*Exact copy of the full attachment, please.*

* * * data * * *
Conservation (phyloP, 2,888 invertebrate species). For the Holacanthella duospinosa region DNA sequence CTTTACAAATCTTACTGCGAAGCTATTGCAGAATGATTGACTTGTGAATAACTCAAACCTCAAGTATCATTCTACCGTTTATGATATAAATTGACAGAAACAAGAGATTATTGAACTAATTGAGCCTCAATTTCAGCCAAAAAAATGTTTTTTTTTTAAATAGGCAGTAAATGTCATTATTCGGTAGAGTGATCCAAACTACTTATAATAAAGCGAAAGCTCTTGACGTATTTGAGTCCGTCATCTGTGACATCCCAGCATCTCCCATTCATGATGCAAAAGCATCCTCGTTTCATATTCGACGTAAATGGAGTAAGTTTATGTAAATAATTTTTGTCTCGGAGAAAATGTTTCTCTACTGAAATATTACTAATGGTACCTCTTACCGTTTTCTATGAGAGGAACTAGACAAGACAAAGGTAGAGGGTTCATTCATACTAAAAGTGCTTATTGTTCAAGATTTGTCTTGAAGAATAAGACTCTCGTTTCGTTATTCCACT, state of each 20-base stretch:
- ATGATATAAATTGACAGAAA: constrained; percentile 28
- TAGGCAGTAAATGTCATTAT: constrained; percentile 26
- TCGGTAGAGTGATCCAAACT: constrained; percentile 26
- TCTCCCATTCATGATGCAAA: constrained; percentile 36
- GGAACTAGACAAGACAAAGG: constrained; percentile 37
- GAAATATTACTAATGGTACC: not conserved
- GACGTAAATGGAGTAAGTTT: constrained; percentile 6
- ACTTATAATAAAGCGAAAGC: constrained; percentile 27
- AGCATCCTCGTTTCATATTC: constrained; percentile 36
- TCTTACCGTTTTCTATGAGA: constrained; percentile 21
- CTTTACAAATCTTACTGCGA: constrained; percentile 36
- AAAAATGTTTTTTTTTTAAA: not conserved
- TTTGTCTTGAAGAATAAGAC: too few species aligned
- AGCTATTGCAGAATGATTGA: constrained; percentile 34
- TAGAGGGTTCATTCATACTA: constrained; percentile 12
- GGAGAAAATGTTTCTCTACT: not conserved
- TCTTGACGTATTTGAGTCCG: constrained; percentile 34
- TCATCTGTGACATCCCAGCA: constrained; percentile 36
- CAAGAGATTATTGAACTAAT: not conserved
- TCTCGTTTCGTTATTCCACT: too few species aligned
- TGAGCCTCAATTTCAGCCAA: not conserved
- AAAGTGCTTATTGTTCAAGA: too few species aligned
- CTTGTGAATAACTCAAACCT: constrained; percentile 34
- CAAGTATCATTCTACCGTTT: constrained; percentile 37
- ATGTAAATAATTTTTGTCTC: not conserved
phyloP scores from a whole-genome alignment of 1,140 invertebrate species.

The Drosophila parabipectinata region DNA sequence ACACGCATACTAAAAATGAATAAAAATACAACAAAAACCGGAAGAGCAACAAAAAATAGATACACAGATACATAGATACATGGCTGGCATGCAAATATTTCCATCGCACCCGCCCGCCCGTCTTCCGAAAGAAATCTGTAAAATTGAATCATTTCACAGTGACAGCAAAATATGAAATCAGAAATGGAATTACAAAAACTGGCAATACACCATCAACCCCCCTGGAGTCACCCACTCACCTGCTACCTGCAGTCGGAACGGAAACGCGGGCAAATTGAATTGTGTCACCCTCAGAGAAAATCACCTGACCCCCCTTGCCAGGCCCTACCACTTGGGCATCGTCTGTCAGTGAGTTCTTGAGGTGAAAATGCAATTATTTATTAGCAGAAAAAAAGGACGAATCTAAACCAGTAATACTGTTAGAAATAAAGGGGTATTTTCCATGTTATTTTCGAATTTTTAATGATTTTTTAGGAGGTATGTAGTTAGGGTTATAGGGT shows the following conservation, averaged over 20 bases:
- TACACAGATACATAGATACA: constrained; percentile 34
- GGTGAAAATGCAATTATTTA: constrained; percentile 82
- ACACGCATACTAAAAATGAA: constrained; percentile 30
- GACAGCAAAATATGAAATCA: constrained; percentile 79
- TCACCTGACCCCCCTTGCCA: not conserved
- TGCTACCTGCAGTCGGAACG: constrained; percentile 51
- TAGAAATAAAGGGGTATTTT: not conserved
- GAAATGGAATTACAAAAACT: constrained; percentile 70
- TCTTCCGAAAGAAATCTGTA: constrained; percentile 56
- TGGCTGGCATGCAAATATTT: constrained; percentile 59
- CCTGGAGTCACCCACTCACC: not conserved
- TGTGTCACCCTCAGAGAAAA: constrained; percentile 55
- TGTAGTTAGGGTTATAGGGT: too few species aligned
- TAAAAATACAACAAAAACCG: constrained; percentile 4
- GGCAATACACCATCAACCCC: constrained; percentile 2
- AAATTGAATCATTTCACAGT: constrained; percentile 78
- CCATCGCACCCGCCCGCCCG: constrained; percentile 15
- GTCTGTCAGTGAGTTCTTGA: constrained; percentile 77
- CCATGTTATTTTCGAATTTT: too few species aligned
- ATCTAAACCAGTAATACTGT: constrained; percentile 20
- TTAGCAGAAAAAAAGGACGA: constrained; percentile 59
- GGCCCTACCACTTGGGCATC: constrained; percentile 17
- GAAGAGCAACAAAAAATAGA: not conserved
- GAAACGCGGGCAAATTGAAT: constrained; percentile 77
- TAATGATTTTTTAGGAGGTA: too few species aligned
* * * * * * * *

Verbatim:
Conservation (phyloP, 2,888 invertebrate species). For the Holacanthella duospinosa region DNA sequence CTTTACAAATCTTACTGCGAAGCTATTGCAGAATGATTGACTTGTGAATAACTCAAACCTCAAGTATCATTCTACCGTTTATGATATAAATTGACAGAAACAAGAGATTATTGAACTAATTGAGCCTCAATTTCAGCCAAAAAAATGTTTTTTTTTTAAATAGGCAGTAAATGTCATTATTCGGTAGAGTGATCCAAACTACTTATAATAAAGCGAAAGCTCTTGACGTATTTGAGTCCGTCATCTGTGACATCCCAGCATCTCCCATTCATGATGCAAAAGCATCCTCGTTTCATATTCGACGTAAATGGAGTAAGTTTATGTAAATAATTTTTGTCTCGGAGAAAATGTTTCTCTACTGAAATATTACTAATGGTACCTCTTACCGTTTTCTATGAGAGGAACTAGACAAGACAAAGGTAGAGGGTTCATTCATACTAAAAGTGCTTATTGTTCAAGATTTGTCTTGAAGAATAAGACTCTCGTTTCGTTATTCCACT, state of each 20-base stretch:
- ATGATATAAATTGACAGAAA: constrained; percentile 28
- TAGGCAGTAAATGTCATTAT: constrained; percentile 26
- TCGGTAGAGTGATCCAAACT: constrained; percentile 26
- TCTCCCATTCATGATGCAAA: constrained; percentile 36
- GGAACTAGACAAGACAAAGG: constrained; percentile 37
- GAAATATTACTAATGGTACC: not conserved
- GACGTAAATGGAGTAAGTTT: constrained; percentile 6
- ACTTATAATAAAGCGAAAGC: constrained; percentile 27
- AGCATCCTCGTTTCATATTC: constrained; percentile 36
- TCTTACCGTTTTCTATGAGA: constrained; percentile 21
- CTTTACAAATCTTACTGCGA: constrained; percentile 36
- AAAAATGTTTTTTTTTTAAA: not conserved
- TTTGTCTTGAAGAATAAGAC: too few species aligned
- AGCTATTGCAGAATGATTGA: constrained; percentile 34
- TAGAGGGTTCATTCATACTA: constrained; percentile 12
- GGAGAAAATGTTTCTCTACT: not conserved
- TCTTGACGTATTTGAGTCCG: constrained; percentile 34
- TCATCTGTGACATCCCAGCA: constrained; percentile 36
- CAAGAGATTATTGAACTAAT: not conserved
- TCTCGTTTCGTTATTCCACT: too few species aligned
- TGAGCCTCAATTTCAGCCAA: not conserved
- AAAGTGCTTATTGTTCAAGA: too few species aligned
- CTTGTGAATAACTCAAACCT: constrained; percentile 34
- CAAGTATCATTCTACCGTTT: constrained; percentile 37
- ATGTAAATAATTTTTGTCTC: not conserved
phyloP scores from a whole-genome alignment of 1,140 invertebrate species.

The Drosophila parabipectinata region DNA sequence ACACGCATACTAAAAATGAATAAAAATACAACAAAAACCGGAAGAGCAACAAAAAATAGATACACAGATACATAGATACATGGCTGGCATGCAAATATTTCCATCGCACCCGCCCGCCCGTCTTCCGAAAGAAATCTGTAAAATTGAATCATTTCACAGTGACAGCAAAATATGAAATCAGAAATGGAATTACAAAAACTGGCAATACACCATCAACCCCCCTGGAGTCACCCACTCACCTGCTACCTGCAGTCGGAACGGAAACGCGGGCAAATTGAATTGTGTCACCCTCAGAGAAAATCACCTGACCCCCCTTGCCAGGCCCTACCACTTGGGCATCGTCTGTCAGTGAGTTCTTGAGGTGAAAATGCAATTATTTATTAGCAGAAAAAAAGGACGAATCTAAACCAGTAATACTGTTAGAAATAAAGGGGTATTTTCCATGTTATTTTCGAATTTTTAATGATTTTTTAGGAGGTATGTAGTTAGGGTTATAGGGT shows the following conservation, averaged over 20 bases:
- TACACAGATACATAGATACA: constrained; percentile 34
- GGTGAAAATGCAATTATTTA: constrained; percentile 82
- ACACGCATACTAAAAATGAA: constrained; percentile 30
- GACAGCAAAATATGAAATCA: constrained; percentile 79
- TCACCTGACCCCCCTTGCCA: not conserved
- TGCTACCTGCAGTCGGAACG: constrained; percentile 51
- TAGAAATAAAGGGGTATTTT: not conserved
- GAAATGGAATTACAAAAACT: constrained; percentile 70
- TCTTCCGAAAGAAATCTGTA: constrained; percentile 56
- TGGCTGGCATGCAAATATTT: constrained; percentile 59
- CCTGGAGTCACCCACTCACC: not conserved
- TGTGTCACCCTCAGAGAAAA: constrained; percentile 55
- TGTAGTTAGGGTTATAGGGT: too few species aligned
- TAAAAATACAACAAAAACCG: constrained; percentile 4
- GGCAATACACCATCAACCCC: constrained; percentile 2
- AAATTGAATCATTTCACAGT: constrained; percentile 78
- CCATCGCACCCGCCCGCCCG: constrained; percentile 15
- GTCTGTCAGTGAGTTCTTGA: constrained; percentile 77
- CCATGTTATTTTCGAATTTT: too few species aligned
- ATCTAAACCAGTAATACTGT: constrained; percentile 20
- TTAGCAGAAAAAAAGGACGA: constrained; percentile 59
- GGCCCTACCACTTGGGCATC: constrained; percentile 17
- GAAGAGCAACAAAAAATAGA: not conserved
- GAAACGCGGGCAAATTGAAT: constrained; percentile 77
- TAATGATTTTTTAGGAGGTA: too few species aligned